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I am at a very beginner's level in the optimization domain. So, my apologies in advance, if I am asking trivial/stupid questions.

A generic minimization problem reads \begin{align} & \underset{\mathbf{x}}{\text{minimize}} & & \left\|\mathbf{z} - \mathbf{x}\right\|_2^2 \nonumber \\ & \text{subject to} & & g\left({\mathbf{x}}\right) \leq 0 \ , \end{align}

where the constraint $g(\cdot) \leq 0$ is convex.

This problem can equivalently be expressed as the projection onto a convex set $C = \left\{\mathbf{x} : \ g\left({\mathbf{x}}\right) \leq 0 \right\}$, i.e., \begin{align} & \underset{\mathbf{x}}{\text{minimize}} & & \left\|\mathbf{z} - \mathbf{x}\right\|_2^2 \nonumber \\ & \text{subject to} & & \mathbf{x} \in C \ . \end{align}

Suppose that I know the closed-form projection of this problem. So far so good.

Now, my problem is that I don't want to minimize $\left\|\mathbf{z} - \mathbf{x}\right\|_2^2$ but rather I want to meet some constraint. In other words, I pose the following feasibility problem: \begin{align} & \underset{}{\text{find}} & & {\mathbf{x}} \nonumber \\ & \text{subject to} & & \underbrace{\left\|\mathbf{z} - \mathbf{x}\right\|_2^2 - \epsilon }_{{f\left({\mathbf{x}}\right)}} \leq 0 \\ & & & g\left({\mathbf{x}}\right) \leq 0 . \end{align} Also, I don't want to use any generic optimization solvers, but rather utilize some "prox"-like operators and probably operator splitting techniques. Please suggest how to approach this problem. Also, I am not sure about the $\textrm{prox}_f(\cdot)$.

REMARK: The intention to "relax" (not the convexification sense) the constraint $\left\|\mathbf{z} - \mathbf{x}\right\|_2^2 \leq \epsilon$ is to allow some error, or geometerically to increase the size of the $\ell_2$ norm ball intentionally. I hope it makes sense you all.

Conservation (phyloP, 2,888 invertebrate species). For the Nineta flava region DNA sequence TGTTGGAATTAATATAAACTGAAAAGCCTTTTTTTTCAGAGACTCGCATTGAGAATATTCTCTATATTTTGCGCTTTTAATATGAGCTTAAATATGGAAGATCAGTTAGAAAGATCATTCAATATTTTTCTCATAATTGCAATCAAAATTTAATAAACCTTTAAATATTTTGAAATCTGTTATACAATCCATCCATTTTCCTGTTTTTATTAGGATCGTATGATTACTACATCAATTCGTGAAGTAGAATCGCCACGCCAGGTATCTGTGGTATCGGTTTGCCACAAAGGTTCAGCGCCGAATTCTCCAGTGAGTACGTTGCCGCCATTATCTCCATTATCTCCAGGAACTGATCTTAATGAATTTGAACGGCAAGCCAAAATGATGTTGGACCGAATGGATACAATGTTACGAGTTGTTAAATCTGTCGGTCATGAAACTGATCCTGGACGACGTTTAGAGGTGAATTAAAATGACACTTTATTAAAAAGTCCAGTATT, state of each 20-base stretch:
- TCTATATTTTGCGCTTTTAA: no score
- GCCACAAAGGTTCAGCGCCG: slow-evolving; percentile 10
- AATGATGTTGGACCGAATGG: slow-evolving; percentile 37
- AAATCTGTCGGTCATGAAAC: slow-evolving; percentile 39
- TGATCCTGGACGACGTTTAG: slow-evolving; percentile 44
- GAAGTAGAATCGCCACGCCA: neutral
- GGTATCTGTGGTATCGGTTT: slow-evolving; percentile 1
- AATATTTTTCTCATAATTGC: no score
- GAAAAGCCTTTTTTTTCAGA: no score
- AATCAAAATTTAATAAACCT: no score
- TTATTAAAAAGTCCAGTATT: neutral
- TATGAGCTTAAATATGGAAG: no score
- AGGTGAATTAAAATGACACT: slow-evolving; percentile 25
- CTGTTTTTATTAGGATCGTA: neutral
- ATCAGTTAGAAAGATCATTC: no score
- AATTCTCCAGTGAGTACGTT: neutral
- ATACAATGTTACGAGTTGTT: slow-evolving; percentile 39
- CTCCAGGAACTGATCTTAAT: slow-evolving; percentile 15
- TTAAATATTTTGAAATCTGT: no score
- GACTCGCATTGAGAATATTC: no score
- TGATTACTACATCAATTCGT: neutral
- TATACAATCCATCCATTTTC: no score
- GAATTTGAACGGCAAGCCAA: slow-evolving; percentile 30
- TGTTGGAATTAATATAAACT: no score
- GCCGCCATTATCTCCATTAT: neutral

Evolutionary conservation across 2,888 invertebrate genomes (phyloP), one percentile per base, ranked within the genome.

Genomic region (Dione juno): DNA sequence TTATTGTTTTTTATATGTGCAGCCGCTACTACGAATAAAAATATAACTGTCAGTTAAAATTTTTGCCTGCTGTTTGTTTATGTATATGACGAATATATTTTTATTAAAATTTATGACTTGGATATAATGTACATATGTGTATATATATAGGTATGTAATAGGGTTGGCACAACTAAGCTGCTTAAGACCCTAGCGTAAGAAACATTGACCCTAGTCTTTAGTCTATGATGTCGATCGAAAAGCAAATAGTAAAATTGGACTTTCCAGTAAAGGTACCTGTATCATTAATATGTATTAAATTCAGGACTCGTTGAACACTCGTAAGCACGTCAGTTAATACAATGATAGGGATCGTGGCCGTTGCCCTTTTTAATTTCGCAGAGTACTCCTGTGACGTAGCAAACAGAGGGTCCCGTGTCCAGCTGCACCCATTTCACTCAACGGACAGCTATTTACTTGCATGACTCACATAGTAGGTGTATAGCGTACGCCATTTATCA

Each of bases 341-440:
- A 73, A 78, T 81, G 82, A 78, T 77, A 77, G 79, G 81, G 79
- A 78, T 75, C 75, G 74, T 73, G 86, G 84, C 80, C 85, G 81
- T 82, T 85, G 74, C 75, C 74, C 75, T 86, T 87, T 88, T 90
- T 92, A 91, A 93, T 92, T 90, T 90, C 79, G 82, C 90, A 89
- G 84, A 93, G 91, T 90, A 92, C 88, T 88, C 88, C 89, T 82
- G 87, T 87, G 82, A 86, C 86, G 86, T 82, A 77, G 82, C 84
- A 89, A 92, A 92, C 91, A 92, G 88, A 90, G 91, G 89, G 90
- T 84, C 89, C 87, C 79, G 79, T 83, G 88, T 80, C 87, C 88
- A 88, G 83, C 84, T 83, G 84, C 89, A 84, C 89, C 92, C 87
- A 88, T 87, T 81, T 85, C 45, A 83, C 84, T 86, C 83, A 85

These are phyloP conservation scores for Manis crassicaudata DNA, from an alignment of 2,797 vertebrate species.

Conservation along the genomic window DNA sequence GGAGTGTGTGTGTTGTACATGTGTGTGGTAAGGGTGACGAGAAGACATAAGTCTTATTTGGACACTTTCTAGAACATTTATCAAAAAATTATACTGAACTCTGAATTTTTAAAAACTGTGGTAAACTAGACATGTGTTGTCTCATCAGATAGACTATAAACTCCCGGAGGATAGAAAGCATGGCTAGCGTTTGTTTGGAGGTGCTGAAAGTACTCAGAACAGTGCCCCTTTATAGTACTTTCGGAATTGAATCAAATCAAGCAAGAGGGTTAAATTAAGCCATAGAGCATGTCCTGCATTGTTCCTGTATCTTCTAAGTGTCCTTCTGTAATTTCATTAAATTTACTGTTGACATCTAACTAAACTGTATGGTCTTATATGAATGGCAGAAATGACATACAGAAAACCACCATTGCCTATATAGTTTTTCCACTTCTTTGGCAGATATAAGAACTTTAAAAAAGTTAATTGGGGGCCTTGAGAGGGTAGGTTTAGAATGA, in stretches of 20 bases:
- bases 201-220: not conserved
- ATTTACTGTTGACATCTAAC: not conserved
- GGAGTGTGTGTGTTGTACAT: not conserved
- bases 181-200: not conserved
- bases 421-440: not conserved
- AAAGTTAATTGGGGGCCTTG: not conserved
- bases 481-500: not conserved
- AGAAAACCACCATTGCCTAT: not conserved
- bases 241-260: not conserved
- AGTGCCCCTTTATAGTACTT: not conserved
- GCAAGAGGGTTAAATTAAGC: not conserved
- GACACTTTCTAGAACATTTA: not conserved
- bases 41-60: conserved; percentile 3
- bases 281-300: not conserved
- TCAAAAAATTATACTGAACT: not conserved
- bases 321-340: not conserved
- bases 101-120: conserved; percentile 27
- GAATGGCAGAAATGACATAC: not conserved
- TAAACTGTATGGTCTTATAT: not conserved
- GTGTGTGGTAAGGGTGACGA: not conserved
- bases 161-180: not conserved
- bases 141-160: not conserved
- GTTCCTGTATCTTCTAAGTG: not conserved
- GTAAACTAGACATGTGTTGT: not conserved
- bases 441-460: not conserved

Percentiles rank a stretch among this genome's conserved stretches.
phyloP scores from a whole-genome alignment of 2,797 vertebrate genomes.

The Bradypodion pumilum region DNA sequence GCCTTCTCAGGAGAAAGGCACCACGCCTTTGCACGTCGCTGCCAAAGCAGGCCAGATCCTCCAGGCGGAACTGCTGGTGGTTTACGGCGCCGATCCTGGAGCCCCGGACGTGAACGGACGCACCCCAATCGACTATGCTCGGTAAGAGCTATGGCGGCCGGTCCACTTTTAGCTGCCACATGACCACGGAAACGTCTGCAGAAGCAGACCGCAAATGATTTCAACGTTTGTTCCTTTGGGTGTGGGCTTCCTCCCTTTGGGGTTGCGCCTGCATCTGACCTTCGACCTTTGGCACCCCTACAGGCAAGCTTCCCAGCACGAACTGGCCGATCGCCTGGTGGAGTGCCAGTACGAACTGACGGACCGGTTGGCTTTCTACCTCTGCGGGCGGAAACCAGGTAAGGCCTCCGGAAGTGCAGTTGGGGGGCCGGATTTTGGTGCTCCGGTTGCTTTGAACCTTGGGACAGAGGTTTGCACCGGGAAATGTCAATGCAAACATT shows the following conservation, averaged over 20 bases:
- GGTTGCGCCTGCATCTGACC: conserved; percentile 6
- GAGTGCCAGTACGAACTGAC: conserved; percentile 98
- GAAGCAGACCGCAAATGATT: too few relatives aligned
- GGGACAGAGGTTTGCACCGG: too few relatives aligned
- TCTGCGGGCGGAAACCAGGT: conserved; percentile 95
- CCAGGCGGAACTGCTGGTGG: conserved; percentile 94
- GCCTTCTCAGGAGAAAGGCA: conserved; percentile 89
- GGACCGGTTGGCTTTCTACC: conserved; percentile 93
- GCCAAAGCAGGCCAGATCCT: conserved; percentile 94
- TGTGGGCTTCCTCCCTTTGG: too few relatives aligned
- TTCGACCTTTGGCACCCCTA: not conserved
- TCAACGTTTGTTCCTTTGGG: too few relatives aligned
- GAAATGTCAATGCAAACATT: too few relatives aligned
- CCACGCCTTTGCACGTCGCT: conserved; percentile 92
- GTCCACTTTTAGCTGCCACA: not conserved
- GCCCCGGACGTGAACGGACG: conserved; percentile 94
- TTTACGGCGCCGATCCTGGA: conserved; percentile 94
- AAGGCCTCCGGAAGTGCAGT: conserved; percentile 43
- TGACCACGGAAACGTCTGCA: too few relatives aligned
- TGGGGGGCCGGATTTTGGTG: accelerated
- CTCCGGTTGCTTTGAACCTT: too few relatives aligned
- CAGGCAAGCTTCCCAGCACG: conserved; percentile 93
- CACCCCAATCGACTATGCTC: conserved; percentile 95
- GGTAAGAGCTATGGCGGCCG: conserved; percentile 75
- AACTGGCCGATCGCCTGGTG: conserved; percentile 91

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I believe the answer is much simpler. Suppose, like you said, that you can solve the problem $\mu = \min_{\mathbf{x}} \{ \|\mathbf{x} - \mathbf{z} \|_2^2 : g(\mathbf{x}) \leq 0 \}$. The algorithm for solving your feasibility problem is very simple:

  1. Compute $\mu$.
  2. If $\mu> \epsilon$, your feasibility problem is infeasible. Otherwise, the optimal solution $\mathbf{x}^*$ you found is your feasible $\mathbf{x}$.

Note, that if your specialized solver for the projection problem is iterative and feasible in each iteration, you can stop it as soon as the objective value drops below $\epsilon$, since the current iterate is feasible for your feasibility problem.

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  • $\begingroup$ Hmm, I guess I played along those lines. It seems to be too good--I don't want to be so 'good' rather I want to allow some room such that $\ell_2$ norm ball is bit bigger. Does that make sense to you? $\endgroup$ – user550103 Aug 24 '18 at 15:15
  • $\begingroup$ It does. If your specialized solver is iterative, you do not have to wait until it converges. You can stop it as soon as its objective value drops below $\epsilon^2$. $\endgroup$ – Alex Shtof Aug 24 '18 at 21:34

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